Norway-Indonesian rainforest agreement jeopardised / News / The Foreigner

Norway-Indonesian rainforest agreement jeopardised. Norwegian Environment and Development Minister Erik Solheim may withdraw financial support Indonesia if authorities decide to define palm oil plantations as forests. Head of Greenpeace Norway, Truls Gulowsen, says to NRK he thinks that calling the palm oil plantations as being part of the forests violates “the intentions of this agreement that Indonesia has with Norway”. He also states that Indonesian authorities play with “constructive definitions” in order to turn away from the agreement and use the funds to stop the deforestation. The Indonesian government’s own climate committee shows preserving the rainforest is neither cost nor climate-effective. The agreement, worth six billion kroner, regards protecting Indonesian forests to reduce CO2 emissions. This could be in danger of being undermined because of strong Indonesian industrial interests, according to a Greenpeace report. The authorities want to use Norway’s money to develop more palm oil plantations.

indonesianrainforestagreement, norwegianfunding, redd, eriksolheim



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Norway-Indonesian rainforest agreement jeopardised

Published on Tuesday, 27th September, 2011 at 13:16 under the news category, by Nicoleta Dumitrache Sincan.
Last Updated on 29th February 2012 at 13:31.

Norwegian Environment and Development Minister Erik Solheim may withdraw financial support Indonesia if authorities decide to define palm oil plantations as forests.

rainforest
rainforest
Photo: tauntingpanda/Flickr


Head of Greenpeace Norway, Truls Gulowsen, says to NRK he thinks that calling the palm oil plantations as being part of the forests violates “the intentions of this agreement that Indonesia has with Norway”. He also states that Indonesian authorities play with “constructive definitions” in order to turn away from the agreement and use the funds to stop the deforestation. The Indonesian government’s own climate committee shows preserving the rainforest is neither cost nor climate-effective.

The agreement, worth six billion kroner, regards protecting Indonesian forests to reduce CO2 emissions. This could be in danger of being undermined because of strong Indonesian industrial interests, according to a Greenpeace report. The authorities want to use Norway’s money to develop more palm oil plantations.

Erik Solheim is attending the Forests Indonesia: Alternative Futures to meet demands for food, fiber, fuel and REDD+ conference this week. Its purpose is to discuss previously agreed Norwegian financial support for the protection of Indonesian rainforests. The minister does not believe considering palm oil plantations as rainforests corresponds with plans to reduce CO2 emissions and protecting the environment.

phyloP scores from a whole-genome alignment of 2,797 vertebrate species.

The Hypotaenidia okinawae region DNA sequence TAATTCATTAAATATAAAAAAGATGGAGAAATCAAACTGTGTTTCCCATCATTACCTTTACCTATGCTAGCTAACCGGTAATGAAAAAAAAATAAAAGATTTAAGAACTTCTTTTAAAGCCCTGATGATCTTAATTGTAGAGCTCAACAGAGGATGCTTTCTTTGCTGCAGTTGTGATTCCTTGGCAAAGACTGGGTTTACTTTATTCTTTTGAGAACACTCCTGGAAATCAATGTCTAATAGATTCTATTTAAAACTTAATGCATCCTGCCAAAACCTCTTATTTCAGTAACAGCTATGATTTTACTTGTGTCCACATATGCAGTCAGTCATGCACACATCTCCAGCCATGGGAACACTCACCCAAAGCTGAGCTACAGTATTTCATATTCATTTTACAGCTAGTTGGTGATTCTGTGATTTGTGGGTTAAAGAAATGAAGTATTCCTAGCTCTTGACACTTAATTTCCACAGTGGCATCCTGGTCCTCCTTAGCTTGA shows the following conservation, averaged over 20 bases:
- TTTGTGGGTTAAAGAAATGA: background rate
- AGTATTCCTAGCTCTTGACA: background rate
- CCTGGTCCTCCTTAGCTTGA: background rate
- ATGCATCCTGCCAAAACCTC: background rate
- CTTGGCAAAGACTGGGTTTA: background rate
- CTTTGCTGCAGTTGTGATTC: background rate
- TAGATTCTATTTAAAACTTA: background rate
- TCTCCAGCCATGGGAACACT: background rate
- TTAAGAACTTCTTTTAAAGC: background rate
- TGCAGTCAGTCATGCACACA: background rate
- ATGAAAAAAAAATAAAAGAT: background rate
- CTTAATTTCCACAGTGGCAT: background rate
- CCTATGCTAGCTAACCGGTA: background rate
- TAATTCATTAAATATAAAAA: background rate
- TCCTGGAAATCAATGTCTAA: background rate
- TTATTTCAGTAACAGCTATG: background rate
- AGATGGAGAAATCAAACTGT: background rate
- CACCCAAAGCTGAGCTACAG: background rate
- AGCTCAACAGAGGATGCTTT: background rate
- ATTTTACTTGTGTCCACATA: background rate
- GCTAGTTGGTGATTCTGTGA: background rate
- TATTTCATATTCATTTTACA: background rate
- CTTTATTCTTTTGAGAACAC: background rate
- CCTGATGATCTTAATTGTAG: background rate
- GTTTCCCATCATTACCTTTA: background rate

The Jakarta Post reports the minister says Norway could object if palm oil producers expanded plantations under certain conditions.

That is a feasible policy if it is already degraded land. We have seen some positive developments with some of the big palm oil producers wanting to adopt an environmentally friendly outlook. Some of them have accepted international verification for selling their products without destroying the forests. But that cannot replace conservation of the rain forests because rain forest cannot be cut down and then reforested.”

Indonesia’s government has since revoked legislation recognizing oil palm plantations as forest, and Minister Solheim tells NRK, “The money will be performance-based, meaning that Indonesia will receive the money when it protects the rainforests. They will simply not be given Norwegian funds if they turn rainforests into palm oil plantations.”

Norway’s Climate and Forest Initiative was launched at the UN climate summit in Bali in December 2007. Its aim is to decrease greenhouse gas emissions from the forestry sector and reduce deforestation in developing countries, internationally described as REDD+.

Several countries across the world are partners, including Brazil, Mexico, Indonesia, Tanzania, the Congo Basin, and Guyana.




Published on Tuesday, 27th September, 2011 at 13:16 under the news category, by Nicoleta Dumitrache Sincan.
Last updated on 29th February 2012 at 13:31.

This post has the following tags: indonesianrainforestagreement, norwegianfunding, redd, eriksolheim.





  
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